W. M. Liu, K. A. Jellyman, J. S. Mason, N. W. D. Evans
Proc. ICASSP, 2006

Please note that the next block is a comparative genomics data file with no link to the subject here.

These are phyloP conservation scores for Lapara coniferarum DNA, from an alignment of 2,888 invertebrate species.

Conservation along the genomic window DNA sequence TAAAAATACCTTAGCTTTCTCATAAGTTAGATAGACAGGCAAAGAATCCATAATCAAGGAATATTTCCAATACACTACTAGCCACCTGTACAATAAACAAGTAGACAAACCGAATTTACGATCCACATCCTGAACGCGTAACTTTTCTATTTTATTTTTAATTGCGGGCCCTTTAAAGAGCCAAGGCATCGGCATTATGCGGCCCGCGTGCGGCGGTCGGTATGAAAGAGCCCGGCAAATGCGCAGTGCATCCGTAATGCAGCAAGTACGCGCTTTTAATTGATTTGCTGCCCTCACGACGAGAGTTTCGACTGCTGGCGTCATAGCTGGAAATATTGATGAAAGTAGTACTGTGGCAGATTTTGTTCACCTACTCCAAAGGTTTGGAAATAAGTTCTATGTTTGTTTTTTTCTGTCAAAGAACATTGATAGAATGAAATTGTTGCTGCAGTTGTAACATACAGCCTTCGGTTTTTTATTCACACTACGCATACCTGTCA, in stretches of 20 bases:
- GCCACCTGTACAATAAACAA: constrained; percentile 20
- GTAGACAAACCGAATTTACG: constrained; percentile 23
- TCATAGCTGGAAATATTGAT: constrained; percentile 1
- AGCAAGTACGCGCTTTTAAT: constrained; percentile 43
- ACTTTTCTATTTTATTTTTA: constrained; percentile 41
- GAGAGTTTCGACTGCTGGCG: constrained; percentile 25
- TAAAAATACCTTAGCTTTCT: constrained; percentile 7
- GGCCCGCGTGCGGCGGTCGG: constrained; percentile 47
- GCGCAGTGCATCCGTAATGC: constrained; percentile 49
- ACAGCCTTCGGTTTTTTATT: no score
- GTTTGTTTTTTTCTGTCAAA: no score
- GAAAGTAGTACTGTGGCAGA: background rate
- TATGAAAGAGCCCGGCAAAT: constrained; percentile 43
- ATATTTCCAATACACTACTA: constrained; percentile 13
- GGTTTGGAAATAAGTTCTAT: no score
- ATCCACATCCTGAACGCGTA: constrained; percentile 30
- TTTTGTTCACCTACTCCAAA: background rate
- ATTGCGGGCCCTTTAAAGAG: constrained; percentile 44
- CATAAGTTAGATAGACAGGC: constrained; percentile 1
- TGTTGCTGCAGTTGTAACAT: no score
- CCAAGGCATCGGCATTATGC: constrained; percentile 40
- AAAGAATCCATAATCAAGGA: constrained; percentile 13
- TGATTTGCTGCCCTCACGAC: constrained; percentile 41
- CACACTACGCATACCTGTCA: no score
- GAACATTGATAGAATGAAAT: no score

Abstract: This paper investigates the accuracy of automatic speech recognition (ASR) and 6 other well-reported objective quality measures for the task of estimating speech intelligibility. It is believed to be the first assessment of such a range of measures side-by-side and in the context of intelligibility. A total of 39 degradation conditions including those from a newly proposed low bit rate (0.3 to 1.5kbps) codec and a noise suppression system are considered. They provide real and varied scenarios to assess the measures. The objective scores are compared to subjective listening scores, and their correlation used to assess the approach. All tests are conducted on the European standard Aurora 2 corpus. Experiments show that ASR and perceptual estimation of speech quality (PESQ) are potentially reliable estimators of intelligibility with subjective correlation as high as 0.99 and 0.96 respectively. Furthermore, ASR gives a trend corresponding to that of subjective intelligibility assessment for the different configurations of the new codec, while most others fail.